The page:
not actually but having the appearance of; pretended; false or spurious; sham.
almost, approaching, or trying to be.

Origin of pseudo

First recorded in 1940–45; independent use of pseudo-


a combining form meaning “false,” “pretended,” “unreal,” used in the formation of compound words (pseudoclassic; pseudointellectual): in scientific use, denoting close or deceptive resemblance to the following element (pseudobulb; pseudocarp), and used sometimes in chemical names of isomers (pseudoephedrine).
Also especially before a vowel, pseud-.

Origin of pseudo-

< Greek, combining form of pseudḗs false, pseûdos falsehood
Can be confusedpseudo- quasi- Unabridged Based on the Random House Unabridged Dictionary, © Random House, Inc. 2019

Examples from the Web for pseudo

Contemporary Examples of pseudo

Historical Examples of pseudo

  • This sort of pseudo reputation, whether for good or for evil, is not uncommon in the world.


    Benjamin Disraeli

  • While Fandor was going downstairs the pseudo Mme. Ceiron made a grimace.

    A Royal Prisoner

    Pierre Souvestre

  • And we have had perhaps more than enough of the pseudo Mrs Ragg.

    A Sheaf of Corn

    Mary E. Mann

  • He did not know of what this pseudo Quaker might be capable.

  • Your social affairs, too, are meddled with by your family and pseudo friends.

British Dictionary definitions for pseudo



informal not genuine; pretended


sometimes before a vowel pseud-

combining form

false, pretending, or unauthenticpseudo-intellectual
having a close resemblance topseudopodium

Word Origin for pseudo-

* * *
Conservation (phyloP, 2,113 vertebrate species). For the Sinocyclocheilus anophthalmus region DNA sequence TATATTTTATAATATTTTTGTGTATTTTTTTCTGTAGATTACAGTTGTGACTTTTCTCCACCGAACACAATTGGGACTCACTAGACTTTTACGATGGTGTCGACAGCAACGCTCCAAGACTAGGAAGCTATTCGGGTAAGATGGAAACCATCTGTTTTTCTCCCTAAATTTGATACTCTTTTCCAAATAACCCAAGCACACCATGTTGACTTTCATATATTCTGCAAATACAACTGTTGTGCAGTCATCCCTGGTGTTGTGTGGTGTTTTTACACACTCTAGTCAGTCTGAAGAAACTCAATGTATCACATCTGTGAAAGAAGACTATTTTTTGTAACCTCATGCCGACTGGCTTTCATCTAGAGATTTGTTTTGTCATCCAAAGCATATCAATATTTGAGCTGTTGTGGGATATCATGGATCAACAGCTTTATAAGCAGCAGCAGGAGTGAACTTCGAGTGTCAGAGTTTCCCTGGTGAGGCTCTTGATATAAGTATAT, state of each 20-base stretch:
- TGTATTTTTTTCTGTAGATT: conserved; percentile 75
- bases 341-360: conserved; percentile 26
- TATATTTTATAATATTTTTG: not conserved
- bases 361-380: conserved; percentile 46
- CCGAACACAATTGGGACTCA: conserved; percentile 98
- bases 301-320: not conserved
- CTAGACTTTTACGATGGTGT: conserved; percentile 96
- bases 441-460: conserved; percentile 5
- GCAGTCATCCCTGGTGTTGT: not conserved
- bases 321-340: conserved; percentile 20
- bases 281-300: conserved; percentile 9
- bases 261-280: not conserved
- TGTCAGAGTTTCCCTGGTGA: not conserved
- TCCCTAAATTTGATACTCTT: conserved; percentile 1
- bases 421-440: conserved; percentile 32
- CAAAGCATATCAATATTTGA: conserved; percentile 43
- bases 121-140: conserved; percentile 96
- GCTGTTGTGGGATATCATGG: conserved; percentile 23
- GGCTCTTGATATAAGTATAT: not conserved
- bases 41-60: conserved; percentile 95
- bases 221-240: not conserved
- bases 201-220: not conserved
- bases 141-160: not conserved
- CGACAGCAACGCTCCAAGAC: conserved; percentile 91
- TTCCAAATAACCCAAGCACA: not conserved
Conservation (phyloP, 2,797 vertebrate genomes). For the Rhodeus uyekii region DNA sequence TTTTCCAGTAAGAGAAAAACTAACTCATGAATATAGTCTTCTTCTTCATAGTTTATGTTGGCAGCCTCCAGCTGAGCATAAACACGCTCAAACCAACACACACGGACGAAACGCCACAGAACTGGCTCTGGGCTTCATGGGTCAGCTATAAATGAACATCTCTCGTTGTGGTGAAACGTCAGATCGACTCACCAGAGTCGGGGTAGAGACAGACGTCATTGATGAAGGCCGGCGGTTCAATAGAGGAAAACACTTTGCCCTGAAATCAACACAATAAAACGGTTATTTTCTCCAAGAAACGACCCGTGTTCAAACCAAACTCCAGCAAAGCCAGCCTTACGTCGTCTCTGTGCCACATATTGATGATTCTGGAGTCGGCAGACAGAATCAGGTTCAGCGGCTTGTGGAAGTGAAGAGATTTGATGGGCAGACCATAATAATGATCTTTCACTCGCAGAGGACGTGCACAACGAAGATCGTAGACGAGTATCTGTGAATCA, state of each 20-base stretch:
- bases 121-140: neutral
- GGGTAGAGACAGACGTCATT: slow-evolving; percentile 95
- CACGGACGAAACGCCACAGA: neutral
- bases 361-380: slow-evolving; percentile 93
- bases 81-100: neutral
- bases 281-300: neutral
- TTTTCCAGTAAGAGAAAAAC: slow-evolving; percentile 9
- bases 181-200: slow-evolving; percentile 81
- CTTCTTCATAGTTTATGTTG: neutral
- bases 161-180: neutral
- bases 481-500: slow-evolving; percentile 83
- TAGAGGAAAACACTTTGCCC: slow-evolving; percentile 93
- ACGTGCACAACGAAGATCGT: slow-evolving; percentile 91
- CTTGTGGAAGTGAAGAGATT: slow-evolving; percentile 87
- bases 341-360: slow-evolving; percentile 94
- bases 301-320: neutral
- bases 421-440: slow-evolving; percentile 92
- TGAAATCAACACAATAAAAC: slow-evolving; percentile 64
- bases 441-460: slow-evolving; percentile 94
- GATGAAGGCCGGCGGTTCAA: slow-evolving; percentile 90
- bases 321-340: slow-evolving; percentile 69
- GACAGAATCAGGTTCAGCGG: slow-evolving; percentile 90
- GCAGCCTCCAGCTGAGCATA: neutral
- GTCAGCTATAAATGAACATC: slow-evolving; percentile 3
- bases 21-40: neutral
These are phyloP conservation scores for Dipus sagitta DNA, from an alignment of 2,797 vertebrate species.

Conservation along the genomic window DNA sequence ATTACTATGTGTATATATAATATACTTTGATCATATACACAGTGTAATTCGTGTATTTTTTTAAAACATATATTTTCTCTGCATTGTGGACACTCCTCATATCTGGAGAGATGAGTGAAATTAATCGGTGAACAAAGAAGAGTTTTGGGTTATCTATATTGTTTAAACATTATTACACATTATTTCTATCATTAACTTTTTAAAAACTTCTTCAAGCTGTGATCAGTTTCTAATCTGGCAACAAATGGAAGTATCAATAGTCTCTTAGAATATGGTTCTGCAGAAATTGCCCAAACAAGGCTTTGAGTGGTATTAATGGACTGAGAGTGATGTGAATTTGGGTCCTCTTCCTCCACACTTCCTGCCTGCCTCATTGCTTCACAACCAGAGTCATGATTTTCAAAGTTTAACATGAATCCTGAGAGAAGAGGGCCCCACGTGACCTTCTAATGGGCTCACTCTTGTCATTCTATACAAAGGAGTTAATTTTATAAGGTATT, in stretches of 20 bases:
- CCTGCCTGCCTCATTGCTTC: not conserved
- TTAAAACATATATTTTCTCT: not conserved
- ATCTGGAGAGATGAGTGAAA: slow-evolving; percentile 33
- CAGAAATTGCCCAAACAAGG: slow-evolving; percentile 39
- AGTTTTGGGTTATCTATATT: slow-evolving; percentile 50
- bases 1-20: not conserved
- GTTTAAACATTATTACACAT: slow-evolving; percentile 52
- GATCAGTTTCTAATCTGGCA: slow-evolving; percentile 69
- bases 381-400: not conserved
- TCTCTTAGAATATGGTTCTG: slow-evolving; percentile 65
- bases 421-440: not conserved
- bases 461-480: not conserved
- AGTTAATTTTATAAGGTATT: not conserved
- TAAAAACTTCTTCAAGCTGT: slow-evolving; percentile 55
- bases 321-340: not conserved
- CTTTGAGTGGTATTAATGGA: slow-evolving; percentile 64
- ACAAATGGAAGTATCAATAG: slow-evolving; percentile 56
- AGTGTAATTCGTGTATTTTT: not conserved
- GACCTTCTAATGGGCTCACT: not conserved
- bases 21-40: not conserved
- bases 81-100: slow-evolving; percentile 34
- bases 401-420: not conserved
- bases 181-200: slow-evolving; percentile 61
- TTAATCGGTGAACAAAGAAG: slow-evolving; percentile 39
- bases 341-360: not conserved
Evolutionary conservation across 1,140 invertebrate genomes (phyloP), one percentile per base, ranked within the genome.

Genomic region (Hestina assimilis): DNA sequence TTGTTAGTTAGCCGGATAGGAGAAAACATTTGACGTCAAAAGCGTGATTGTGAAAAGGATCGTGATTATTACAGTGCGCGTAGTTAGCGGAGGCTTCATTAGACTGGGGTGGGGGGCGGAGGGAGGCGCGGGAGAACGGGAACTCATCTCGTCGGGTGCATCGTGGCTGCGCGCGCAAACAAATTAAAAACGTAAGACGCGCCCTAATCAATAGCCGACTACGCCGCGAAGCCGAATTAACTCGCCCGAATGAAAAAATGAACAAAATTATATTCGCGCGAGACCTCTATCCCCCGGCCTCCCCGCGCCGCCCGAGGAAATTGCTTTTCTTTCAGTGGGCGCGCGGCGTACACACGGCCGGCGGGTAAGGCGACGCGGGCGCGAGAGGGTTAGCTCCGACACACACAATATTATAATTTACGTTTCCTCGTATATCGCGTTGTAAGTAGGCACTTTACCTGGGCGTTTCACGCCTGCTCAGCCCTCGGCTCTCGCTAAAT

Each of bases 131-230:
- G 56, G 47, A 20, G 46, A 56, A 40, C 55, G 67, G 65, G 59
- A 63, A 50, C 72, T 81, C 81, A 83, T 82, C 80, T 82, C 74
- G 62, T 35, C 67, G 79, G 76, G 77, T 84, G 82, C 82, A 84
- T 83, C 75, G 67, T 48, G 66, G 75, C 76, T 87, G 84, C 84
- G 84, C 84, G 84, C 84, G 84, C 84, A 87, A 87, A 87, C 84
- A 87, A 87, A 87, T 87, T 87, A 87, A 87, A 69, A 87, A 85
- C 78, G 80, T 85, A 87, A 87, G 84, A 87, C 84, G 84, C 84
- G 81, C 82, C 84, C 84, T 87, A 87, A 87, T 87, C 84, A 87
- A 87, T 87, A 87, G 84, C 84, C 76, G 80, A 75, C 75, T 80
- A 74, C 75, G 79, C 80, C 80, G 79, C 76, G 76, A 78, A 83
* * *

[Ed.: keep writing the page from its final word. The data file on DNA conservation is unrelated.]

from Greek pseudēs false, from pseudein to lie
Collins English Dictionary - Complete & Unabridged 2012 Digital Edition © William Collins Sons & Co. Ltd. 1979, 1986 © HarperCollins Publishers 1998, 2000, 2003, 2005, 2006, 2007, 2009, 2012

Word Origin and History for pseudo

late 14c., "false or spurious thing;" see pseudo-. As an adjective in this sense from mid-15c. In modern use, of persons, "pretentious, insincere," from 1945; as a noun from 1959. Related: Pseudish.


often before vowels pseud-, word-forming element meaning "false; feigned; erroneous; in appearance only; resembling," from Greek pseudo-, comb. form of pseudes "false, lying; falsely; deceived," or pseudos "falsehood, untruth, a lie," both from pseudein "to deceive, cheat by lies."

Productive in compound formation in ancient Greek (e.g. pseudodidaskalos "false teacher," pseudokyon "a sham cynic," pseudologia "a false speech," pseudoparthenos "pretended virgin"), it began to be used with native words in Middle English.

Online Etymology Dictionary, © 2010 Douglas Harper

Medicine definitions for pseudo



False; deceptive; sham:pseudohematuria.
Apparently similar:pseudomyxoma.
The American Heritage® Stedman's Medical Dictionary Copyright © 2002, 2001, 1995 by Houghton Mifflin Company. Published by Houghton Mifflin Company.